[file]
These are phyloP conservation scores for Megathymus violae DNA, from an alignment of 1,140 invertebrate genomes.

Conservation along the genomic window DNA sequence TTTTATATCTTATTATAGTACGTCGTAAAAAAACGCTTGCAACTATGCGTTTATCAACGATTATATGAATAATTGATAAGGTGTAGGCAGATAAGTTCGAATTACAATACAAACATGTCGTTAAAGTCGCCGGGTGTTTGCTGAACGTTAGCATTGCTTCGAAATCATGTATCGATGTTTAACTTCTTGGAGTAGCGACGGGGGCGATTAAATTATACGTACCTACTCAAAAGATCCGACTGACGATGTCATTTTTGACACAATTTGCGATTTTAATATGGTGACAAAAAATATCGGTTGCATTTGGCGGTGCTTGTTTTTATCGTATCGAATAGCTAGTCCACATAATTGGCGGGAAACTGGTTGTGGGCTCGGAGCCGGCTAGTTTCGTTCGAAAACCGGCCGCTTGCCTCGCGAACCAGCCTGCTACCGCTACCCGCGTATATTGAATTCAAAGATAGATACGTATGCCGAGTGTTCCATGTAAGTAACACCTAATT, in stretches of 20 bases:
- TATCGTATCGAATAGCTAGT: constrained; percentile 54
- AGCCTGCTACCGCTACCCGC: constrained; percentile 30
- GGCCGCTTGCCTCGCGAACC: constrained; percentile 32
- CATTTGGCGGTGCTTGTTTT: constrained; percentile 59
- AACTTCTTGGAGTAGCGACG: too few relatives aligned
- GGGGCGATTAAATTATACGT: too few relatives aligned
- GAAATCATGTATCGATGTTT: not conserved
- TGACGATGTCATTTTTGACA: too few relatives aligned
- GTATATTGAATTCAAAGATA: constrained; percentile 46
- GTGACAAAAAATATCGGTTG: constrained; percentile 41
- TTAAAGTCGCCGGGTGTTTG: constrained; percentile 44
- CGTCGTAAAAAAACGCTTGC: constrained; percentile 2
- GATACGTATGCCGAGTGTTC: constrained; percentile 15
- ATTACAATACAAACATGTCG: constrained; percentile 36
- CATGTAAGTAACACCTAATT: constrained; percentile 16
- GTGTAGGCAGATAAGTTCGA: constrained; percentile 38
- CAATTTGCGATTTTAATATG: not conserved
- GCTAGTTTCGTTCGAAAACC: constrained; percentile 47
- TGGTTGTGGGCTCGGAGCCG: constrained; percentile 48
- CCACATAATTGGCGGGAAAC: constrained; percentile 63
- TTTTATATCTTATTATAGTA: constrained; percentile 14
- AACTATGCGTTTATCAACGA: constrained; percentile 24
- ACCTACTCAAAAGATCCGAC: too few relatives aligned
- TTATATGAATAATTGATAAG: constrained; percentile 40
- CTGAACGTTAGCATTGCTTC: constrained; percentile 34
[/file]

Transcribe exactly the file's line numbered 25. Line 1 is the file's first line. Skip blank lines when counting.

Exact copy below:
- ACCTACTCAAAAGATCCGAC: too few relatives aligned